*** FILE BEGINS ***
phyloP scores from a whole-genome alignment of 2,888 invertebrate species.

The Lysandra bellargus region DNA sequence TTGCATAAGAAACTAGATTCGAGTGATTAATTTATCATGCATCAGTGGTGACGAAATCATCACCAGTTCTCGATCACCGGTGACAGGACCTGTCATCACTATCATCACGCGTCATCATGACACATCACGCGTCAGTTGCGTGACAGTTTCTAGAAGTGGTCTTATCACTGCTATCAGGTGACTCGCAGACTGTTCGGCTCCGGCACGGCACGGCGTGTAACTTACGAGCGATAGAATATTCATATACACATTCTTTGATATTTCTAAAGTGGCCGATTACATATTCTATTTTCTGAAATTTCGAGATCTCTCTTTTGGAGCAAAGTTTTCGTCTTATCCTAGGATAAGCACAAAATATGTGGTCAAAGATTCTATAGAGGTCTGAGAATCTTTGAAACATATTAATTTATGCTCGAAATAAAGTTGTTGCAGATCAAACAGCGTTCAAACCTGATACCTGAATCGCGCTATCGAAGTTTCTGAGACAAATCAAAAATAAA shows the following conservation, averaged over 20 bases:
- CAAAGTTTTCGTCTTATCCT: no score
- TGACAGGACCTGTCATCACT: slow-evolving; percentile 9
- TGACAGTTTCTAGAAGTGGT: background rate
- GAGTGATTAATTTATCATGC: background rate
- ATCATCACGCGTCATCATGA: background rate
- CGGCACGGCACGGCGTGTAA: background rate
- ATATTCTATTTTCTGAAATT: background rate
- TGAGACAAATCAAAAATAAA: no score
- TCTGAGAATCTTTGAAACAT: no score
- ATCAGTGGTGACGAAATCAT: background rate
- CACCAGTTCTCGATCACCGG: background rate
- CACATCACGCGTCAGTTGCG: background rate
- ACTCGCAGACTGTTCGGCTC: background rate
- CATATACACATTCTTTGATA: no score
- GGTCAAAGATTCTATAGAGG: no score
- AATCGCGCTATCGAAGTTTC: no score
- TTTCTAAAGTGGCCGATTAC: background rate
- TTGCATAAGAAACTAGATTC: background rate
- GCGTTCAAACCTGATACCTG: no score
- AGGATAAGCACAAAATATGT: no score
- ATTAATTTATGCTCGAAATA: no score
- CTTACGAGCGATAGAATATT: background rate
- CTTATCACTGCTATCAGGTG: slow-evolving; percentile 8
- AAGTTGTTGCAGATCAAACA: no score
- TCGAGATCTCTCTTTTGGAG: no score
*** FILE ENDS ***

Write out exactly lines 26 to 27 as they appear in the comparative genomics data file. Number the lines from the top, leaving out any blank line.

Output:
- AAGTTGTTGCAGATCAAACA: no score
- TCGAGATCTCTCTTTTGGAG: no score